Together, the two men created "Li'l Addict," a comic strip that tells Hayes' life story as rawly as he has lived it.
Hayes writes the narrative, creating fictional versions of the unsavory characters that dominated his alcohol- and drug-dependent years. Bell draws the strip, which appears in One Step Away, a monthly tabloid written by homeless people at the nonprofit social-services agency Resources for Human Development. The 12,000-circulation tabloid newspaper is sold on the streets of Philadelphia.
Because Hayes has had the guts to examine his life in the harsh light of reality, leaving himself exposed and vulnerable, writing "Li'l Addict" has helped heal him.
With his mentor Bell's support, Hayes has grabbed onto a lifeline and pulled himself ashore.
The two men couldn't have come from more different backgrounds.
Bell, 66, is a white South African who suffered years of psychological and physical abuse as a young gay man in his native country. Conscripted into the military, which enforced apartheid and persecuted gays, he escaped to Amsterdam. He lived as a refugee there, turning his home into a safe haven and art school for fellow refugees.
When he eventually came to Philadelphia, Bell created the ArcheDream for Humankind theater company, where blacklight-illuminated dancers wearing wildly colorful African masks and bodysuits that Bell designed act out otherworldly myths on themes as varied as rape and rebirth, hatred and healing.
His work with the dispossessed led Bell to start the art program at the city's Ridge Avenue shelter, where he met Hayes, 44, an African-American who grew up in Germantown and was deeply affected by his parents' divorce when he was 10.
At Germantown High School, Hayes was into gambling and gang fights. He went into the Army and was stationed in South Korea, but by the time he got out in 1989, he was eager to start selling cocaine.
"It was hard being in Korea and hearing about how much money people were making on the street in Philadelphia," Hayes said. "I couldn't wait to get home and get some of that."
But when he did, Hayes recalled, "You are the last one to know you got a problem. I'd put on some gold and a shirt and think I was doing fine. I was in denial. I wound up becoming my best customer."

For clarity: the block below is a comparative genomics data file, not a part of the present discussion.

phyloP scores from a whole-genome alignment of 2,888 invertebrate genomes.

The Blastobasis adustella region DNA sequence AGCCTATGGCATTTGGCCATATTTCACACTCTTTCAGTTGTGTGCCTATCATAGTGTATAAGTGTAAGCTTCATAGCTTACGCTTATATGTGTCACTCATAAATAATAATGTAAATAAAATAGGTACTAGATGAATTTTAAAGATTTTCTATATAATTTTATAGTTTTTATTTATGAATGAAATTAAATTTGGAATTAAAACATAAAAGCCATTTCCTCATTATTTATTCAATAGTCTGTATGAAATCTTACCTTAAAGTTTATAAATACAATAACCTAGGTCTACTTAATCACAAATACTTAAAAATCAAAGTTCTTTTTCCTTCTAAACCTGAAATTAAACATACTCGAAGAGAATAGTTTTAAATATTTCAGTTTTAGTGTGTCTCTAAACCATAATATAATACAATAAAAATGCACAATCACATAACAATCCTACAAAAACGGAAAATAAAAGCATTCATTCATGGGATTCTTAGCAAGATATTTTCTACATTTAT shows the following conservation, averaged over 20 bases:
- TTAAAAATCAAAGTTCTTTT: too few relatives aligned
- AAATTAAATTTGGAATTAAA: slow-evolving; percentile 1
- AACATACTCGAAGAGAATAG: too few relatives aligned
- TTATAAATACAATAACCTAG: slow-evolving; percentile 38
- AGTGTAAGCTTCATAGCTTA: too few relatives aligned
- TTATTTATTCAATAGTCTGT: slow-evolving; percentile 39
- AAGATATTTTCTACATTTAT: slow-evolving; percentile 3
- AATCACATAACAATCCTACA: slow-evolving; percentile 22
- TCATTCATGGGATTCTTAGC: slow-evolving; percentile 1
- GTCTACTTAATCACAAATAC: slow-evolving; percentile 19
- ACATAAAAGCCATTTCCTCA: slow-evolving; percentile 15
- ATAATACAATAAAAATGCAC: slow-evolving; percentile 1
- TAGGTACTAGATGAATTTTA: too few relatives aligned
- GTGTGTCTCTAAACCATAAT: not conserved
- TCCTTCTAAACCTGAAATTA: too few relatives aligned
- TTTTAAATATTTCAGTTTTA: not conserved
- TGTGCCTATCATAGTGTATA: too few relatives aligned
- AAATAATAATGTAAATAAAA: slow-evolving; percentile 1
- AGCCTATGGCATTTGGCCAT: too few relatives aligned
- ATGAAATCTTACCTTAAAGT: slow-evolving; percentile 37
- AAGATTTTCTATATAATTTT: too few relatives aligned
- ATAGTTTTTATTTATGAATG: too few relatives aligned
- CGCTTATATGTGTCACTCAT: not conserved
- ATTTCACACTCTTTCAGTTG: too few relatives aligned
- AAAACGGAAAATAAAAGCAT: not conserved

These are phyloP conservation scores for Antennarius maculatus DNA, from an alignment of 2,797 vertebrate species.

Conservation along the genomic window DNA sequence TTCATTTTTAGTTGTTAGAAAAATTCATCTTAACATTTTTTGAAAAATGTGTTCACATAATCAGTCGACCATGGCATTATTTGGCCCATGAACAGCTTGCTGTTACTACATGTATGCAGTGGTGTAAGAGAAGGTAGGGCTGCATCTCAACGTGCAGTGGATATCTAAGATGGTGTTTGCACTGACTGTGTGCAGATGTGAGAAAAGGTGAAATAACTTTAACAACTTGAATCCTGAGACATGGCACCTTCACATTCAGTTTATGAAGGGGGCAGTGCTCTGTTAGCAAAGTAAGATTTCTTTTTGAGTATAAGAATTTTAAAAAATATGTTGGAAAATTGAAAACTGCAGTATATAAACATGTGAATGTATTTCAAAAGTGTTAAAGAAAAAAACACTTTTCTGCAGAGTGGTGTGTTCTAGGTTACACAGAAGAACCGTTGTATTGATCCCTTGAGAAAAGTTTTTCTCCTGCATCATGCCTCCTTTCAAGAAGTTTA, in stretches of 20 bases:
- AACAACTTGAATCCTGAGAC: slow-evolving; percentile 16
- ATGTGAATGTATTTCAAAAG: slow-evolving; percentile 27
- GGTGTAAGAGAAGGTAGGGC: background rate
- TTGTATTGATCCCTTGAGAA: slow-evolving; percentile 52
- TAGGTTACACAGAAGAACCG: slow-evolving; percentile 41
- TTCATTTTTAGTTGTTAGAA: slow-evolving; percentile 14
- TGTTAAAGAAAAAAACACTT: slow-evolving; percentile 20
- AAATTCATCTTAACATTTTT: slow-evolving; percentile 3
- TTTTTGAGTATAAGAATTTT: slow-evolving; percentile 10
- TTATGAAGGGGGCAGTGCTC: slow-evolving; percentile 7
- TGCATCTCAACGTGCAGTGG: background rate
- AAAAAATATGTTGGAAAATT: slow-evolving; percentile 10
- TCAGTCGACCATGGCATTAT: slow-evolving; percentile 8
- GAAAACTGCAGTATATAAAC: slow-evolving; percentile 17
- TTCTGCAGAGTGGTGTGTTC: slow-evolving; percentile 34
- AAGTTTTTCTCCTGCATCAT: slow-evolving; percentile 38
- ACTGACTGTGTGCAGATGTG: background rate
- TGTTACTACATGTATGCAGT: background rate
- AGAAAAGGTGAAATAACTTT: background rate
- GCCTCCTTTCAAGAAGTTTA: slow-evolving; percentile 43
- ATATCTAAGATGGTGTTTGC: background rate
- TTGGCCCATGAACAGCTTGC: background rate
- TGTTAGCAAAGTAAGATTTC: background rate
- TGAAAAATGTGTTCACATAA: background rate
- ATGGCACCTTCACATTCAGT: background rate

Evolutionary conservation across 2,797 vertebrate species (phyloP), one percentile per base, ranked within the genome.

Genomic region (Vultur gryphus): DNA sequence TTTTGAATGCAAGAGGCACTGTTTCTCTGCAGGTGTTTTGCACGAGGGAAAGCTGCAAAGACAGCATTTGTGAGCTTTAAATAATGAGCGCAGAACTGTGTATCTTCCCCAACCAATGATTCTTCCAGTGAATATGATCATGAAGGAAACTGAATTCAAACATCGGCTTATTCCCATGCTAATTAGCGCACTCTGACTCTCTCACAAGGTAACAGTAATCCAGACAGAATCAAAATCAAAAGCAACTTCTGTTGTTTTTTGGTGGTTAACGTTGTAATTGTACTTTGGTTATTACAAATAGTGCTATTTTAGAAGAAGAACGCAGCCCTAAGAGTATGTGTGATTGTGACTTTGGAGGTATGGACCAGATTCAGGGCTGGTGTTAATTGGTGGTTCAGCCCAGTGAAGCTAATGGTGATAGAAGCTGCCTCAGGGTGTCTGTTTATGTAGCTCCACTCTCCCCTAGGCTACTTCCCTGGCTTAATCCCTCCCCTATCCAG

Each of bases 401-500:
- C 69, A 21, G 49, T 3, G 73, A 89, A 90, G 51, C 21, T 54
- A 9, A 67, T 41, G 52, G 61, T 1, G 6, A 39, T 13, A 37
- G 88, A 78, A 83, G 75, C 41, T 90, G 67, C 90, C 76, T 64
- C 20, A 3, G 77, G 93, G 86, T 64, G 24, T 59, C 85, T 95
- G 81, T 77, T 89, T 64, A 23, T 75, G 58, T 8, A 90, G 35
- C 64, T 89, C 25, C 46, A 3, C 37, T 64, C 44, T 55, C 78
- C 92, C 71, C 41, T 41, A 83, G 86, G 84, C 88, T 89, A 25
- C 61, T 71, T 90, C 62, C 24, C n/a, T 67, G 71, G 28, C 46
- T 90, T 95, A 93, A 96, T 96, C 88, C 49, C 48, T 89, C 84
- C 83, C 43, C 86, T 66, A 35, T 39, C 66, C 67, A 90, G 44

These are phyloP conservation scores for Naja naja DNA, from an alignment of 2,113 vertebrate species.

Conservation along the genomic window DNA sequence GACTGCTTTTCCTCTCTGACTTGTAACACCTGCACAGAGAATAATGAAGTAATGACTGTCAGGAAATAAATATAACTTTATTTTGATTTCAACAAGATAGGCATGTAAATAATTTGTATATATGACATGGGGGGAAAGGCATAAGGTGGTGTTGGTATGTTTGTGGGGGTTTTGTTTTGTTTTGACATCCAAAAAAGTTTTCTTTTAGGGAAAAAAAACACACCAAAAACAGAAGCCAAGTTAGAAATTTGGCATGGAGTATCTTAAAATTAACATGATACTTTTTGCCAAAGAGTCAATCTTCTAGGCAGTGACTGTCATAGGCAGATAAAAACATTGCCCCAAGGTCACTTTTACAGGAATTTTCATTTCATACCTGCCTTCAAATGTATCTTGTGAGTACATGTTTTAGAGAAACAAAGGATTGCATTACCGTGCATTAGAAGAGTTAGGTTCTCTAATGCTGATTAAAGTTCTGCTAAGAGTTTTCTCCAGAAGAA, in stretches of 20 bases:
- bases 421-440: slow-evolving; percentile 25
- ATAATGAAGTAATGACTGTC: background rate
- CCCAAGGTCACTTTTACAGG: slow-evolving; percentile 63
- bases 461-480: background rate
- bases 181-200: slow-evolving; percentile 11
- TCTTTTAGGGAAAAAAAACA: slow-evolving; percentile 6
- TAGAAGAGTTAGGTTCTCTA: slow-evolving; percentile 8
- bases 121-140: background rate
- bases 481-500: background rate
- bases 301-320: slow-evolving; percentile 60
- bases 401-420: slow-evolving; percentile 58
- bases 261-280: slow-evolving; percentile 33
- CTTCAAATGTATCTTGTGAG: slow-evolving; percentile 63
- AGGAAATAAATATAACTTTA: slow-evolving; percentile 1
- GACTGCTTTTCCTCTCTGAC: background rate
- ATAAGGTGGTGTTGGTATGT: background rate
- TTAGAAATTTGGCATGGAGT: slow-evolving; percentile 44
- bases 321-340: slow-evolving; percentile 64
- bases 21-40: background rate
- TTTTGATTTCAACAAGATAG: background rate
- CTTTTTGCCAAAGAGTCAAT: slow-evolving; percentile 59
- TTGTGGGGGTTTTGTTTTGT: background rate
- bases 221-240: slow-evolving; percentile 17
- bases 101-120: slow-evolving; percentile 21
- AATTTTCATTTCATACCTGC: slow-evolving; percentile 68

He spent years in and out of jobs, rehab and drug-and-alcohol abuse before he landed in the Ridge Avenue shelter last year, saw Bell painting and asked if the artist could teach him to draw so he could do a comic strip about his up-and-down life.
"He's like a guardian angel," Hayes said of Bell. "He told me, 'Once you start going on the path you were meant for, you will follow that calling.' He was right."
That path is "Li'l Addict," Hayes' semiautobiographical comic strip about a child of divorced parents who becomes addicted to alcohol and drugs, is bullied and abused in prison (Hayes drew upon past experiences as a prison guard) and struggles to escape the dependency trap.
"When Robert brought 'Li'l Addict' to us, we were blown away," said Kevin Roberts of Resources for Human Development.
"He asked if we'd be interested in publishing it, and we just about pulled a hamstring jumping at it," Roberts said. " 'Li'l Addict' became our most popular feature. And Robert obviously now has his feet under him."
Hayes has a steady job as a security guard, and last month he moved out of the Ridge Avenue shelter and into an affordable apartment in Mount Airy.
He begins training next week at the city's Department of Behavioral Health and Mental Retardation Services to become a certified peer specialist - an addiction counselor who is himself in recovery.
Hayes and Bell plan to publish the "Li'l Addict" comic as a book with an accompanying recovery workbook. They've already heard from therapists interested in using "Li'l Addict" to work with drug-dependent and at-risk young people. Hayes also is talking with the Philadelphia School District about a PG version of "Li'l Addict" called "Li'l Bob."
Meanwhile, Hayes continues to write new "Li'l Addict" episodes for One Step Away.
"We'll publish 'Li'l Addict' as long as Robert wants to keep doing it," Roberts said. "We probably won't see as much of him, and we'll miss him, but - good. That's the way it's supposed to work, you know? One person at a time - that's how you change things."
Meanwhile, the city is slowly relocating the population of the Ridge Avenue shelter - long criticized as a bleak warehouse for homeless men, too big to address their intense individual needs - as it moves toward termination in December.
Hayes will not be sorry to see the shelter close.
"Hopefully, the men will end up living in smaller places and they'll get more care," he said. "They had up to 500 people in Ridge. The staff couldn't possibly see 500 people and evaluate them.
"Some men were just living under a bridge all day and coming back at night," he said. "When somebody's jumping around, talking to himself, you don't want to lay down and go to sleep. You're afraid you'll get hit upside the head.
"You have to find out whether a person's mental barriers are preventing him from becoming self-sufficient. If you have a mental-health problem, and you self-medicate through drugs, you're stuck indefinitely."
Hayes himself has been clean for almost three years. And as his life changes for the better, so does "Li'l Addict."
"Some people might die in 'Li'l Addict' because that's what happens in life," Hayes said. "But we're near the point where the story turns positive, when [the character] Li'l Addict begins the hard work of recovery."
Hayes paused a moment to think about the storms he's weathered, the pain he's caused himself and others, and his against-the-odds survival.
"They tell you in recovery that 12 Steps is not about religion, but about spirituality," Hayes said. "They tell you that religion is for people who are afraid of hell. Spirituality is for people who have been there. I'm a spiritual man."